In line with more robust capital investment are stronger employment expectations, as 60 percent of the respondents plan employment increases compared with only 8 percent who expect more layoffs. Again, respondents from the Minneapolis-St. Paul area expect the highest growth, while U.P. respondents predict the weakest. Even though wages are expected to increase around only 2 percent or 3 percent, more employment means more consumer spending. Overall, 47 percent of business leaders see increased consumer spending, while only 9 percent expect decreases.

Chart: Level of Optimism for Community's Economy

About the only pessimism seen in the survey related to housing. Housing starts are expected to remain flat, as 30 percent of respondents predict declines compared with 28 percent who expect increases. Respondents from the Minneapolis-St. Paul area are the most pessimistic about housing starts, while Montana respondents are the most optimistic.

Improved business, higher prices

"We are running at 100 percent," commented a U.P. manufacturer. Business leaders expect company sales, employment, investment and prices to increase for their own businesses and organizations in 2005. This may be partly due to recent election results. More than two-thirds of the respondents indicated that the presidential and U.S. congressional elections would have a positive impact on their company in 2005. The impact of state elections was mixed, as respondents from the Dakotas indicated positive effects, while respondents from Minnesota indicated generally negative effects.

Seventy percent of business leaders reported that sales would increase in 2005, compared with only 7 percent who expect decreases. Although this is somewhat consistent across states, there are some notable differences across sectors. Respondents from the computer, software, finance and manufacturing industries were more optimistic, while respondents from the agriculture and service sectors were less optimistic about their sales prospects. About half of the businesses plan to increase prices on their products and services.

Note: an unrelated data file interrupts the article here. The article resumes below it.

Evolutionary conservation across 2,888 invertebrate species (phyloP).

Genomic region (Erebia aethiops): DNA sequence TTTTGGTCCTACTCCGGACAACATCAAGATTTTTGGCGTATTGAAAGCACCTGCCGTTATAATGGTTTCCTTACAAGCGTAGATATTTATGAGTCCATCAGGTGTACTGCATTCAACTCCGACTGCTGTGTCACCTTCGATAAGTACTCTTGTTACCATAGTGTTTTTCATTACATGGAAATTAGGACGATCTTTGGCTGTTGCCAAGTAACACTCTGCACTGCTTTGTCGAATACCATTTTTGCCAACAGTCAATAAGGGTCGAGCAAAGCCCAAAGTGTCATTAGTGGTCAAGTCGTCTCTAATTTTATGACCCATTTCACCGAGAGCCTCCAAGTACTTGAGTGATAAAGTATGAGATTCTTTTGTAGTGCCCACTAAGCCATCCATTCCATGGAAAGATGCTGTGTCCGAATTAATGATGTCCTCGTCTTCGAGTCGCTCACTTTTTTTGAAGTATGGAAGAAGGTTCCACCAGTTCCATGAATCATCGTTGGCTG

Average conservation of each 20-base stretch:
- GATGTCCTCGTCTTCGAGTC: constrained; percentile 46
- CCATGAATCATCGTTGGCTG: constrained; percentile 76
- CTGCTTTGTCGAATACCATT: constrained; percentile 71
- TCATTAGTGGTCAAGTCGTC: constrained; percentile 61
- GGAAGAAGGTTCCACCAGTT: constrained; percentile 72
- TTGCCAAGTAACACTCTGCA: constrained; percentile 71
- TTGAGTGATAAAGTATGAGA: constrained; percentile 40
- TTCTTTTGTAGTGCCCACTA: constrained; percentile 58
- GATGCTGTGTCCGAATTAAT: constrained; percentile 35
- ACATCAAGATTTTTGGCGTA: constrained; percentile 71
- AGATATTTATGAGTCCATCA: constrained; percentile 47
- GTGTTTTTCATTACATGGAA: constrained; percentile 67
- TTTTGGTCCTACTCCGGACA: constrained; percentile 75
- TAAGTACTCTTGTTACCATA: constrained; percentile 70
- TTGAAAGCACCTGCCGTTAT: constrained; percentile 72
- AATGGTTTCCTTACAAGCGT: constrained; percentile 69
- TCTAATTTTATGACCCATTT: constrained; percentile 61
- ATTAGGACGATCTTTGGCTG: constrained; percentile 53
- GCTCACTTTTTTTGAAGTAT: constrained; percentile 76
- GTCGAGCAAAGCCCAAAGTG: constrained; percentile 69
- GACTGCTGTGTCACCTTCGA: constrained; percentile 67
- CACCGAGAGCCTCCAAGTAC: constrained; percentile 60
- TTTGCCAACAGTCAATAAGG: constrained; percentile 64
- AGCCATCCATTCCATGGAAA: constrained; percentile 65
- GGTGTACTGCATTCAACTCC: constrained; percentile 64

Chart: With regard to your own company, how do you see operations changing during the next year?

Chart: Overall, what is your outlook for your community's economy in the next 12 months?

To accommodate higher sales, companies plan to hire more workers. Overall, 44 percent of respondents expect increased employment, compared with 7 percent who see decreases in employment. Employment is expected to increase across all business sectors and states. However, 44 percent of businesses are finding it a challenge to locate qualified workers. Meanwhile, respondents said that investment in their own plants and equipment is expected to increase in all states and sectors as well, most notably in manufacturing and computers/software. Businesses may be increasing the investment in capital goods due to increased productivity. Nearly a fifth of respondents indicated productivity gains of over 5 percent in 2004. In addition, 28 percent saw productivity gains of 3 percent to 5 percent.